According to a model compiled by the Department of Health and Welfare, the state could see as many as 1,900 hospitalizations in a single week by the end of November if nothing is done to stem the tide. It could see as many as 305 deaths in a single week, the model projects—twice the 140 new COVID-related deaths it saw during the week of Sept. 20.

Public Health Administrator Elke Shaw-Tulloch recounted how a relative of hers—a health care worker—helped zip an unvaccinated patient into a body bag.

“That’s a task that too many of our health care workers are having to do right now,” she said.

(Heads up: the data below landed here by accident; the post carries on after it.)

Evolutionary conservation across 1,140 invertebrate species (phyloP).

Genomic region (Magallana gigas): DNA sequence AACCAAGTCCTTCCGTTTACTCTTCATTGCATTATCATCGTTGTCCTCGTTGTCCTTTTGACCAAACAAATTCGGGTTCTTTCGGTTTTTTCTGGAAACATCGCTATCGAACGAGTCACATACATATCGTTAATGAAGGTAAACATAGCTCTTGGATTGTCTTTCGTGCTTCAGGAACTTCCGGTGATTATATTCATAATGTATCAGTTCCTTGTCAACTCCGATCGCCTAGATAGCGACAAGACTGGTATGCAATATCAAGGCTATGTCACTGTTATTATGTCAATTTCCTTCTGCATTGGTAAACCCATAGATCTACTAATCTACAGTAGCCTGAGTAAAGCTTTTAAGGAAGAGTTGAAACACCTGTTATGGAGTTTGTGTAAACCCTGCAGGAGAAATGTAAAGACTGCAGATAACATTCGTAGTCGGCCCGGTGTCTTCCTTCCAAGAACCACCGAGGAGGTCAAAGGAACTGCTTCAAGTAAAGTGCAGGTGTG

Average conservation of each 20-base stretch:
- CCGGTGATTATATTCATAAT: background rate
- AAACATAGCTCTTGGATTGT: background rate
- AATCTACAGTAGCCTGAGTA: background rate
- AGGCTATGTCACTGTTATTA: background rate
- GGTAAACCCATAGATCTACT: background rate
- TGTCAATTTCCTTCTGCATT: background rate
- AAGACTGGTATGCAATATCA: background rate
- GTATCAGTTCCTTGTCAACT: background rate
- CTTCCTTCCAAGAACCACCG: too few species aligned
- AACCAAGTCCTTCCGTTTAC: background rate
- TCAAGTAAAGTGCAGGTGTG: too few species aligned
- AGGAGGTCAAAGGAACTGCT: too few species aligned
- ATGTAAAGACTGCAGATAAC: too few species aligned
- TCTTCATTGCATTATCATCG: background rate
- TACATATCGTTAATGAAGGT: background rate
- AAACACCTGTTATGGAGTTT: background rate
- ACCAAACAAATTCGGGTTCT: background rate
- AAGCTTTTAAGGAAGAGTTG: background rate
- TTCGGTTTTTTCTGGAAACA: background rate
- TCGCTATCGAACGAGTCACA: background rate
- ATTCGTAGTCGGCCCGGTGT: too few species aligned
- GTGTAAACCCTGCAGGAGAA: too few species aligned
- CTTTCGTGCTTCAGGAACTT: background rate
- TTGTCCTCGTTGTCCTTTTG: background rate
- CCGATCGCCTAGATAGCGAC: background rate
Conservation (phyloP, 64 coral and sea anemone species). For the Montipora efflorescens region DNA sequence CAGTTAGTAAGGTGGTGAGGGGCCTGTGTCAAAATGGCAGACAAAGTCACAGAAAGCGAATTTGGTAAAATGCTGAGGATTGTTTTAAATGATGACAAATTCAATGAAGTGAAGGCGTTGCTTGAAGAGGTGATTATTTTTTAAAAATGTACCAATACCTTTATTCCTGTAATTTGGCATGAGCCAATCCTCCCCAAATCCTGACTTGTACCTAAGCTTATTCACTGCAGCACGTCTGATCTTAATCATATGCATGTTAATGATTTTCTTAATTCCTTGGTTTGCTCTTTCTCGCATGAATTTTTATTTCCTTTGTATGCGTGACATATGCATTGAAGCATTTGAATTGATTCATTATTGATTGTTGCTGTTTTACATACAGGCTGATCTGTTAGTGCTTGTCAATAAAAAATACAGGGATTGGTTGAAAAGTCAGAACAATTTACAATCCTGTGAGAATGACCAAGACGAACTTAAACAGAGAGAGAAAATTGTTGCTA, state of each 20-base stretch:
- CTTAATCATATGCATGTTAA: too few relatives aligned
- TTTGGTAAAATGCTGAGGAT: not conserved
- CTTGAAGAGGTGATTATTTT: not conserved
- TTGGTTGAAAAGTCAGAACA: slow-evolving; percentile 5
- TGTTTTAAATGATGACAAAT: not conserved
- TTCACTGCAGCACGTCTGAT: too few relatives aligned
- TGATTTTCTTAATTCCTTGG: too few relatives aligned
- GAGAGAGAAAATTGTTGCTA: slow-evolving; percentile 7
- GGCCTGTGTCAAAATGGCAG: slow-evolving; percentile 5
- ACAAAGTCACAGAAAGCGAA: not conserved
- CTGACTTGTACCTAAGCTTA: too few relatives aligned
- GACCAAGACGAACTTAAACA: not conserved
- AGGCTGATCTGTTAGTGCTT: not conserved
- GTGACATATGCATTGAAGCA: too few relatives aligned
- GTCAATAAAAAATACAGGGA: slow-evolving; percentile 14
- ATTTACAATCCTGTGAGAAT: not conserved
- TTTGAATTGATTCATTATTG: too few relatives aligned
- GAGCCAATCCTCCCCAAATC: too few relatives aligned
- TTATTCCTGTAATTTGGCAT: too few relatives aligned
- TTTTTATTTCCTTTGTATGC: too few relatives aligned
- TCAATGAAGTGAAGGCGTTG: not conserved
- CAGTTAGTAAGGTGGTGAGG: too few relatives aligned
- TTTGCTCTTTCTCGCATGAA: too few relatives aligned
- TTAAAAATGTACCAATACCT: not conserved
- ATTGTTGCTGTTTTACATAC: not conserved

Shaw-Tulloch teared up as she described how she looked at all the names of the 2,790 Idahoans who have died of COVID to honor and humanize them. (Health and Welfare reported 40 additional cases  three hours later, bringing Idaho’s official death toll to 2,830.) Those who have succumbed to the virus are getting younger and are mostly unvaccinated, she said.

“I worry every single day about the potential of seeing a child’s death notice because they were too young to get a vaccine or had underlying health conditions that prevented them from getting a vaccine,” she added.

Given the huge volume of patients, Idaho imposed crisis standards of care on Sept.16 to help physicians  determine which patients to give scarce beds and oxygen to. Idaho patients have also spilled over into other states prompting Washington Gov. Jay Inslee to chastise Gov. Brad Little for “clogging up” Washington’s hospitals.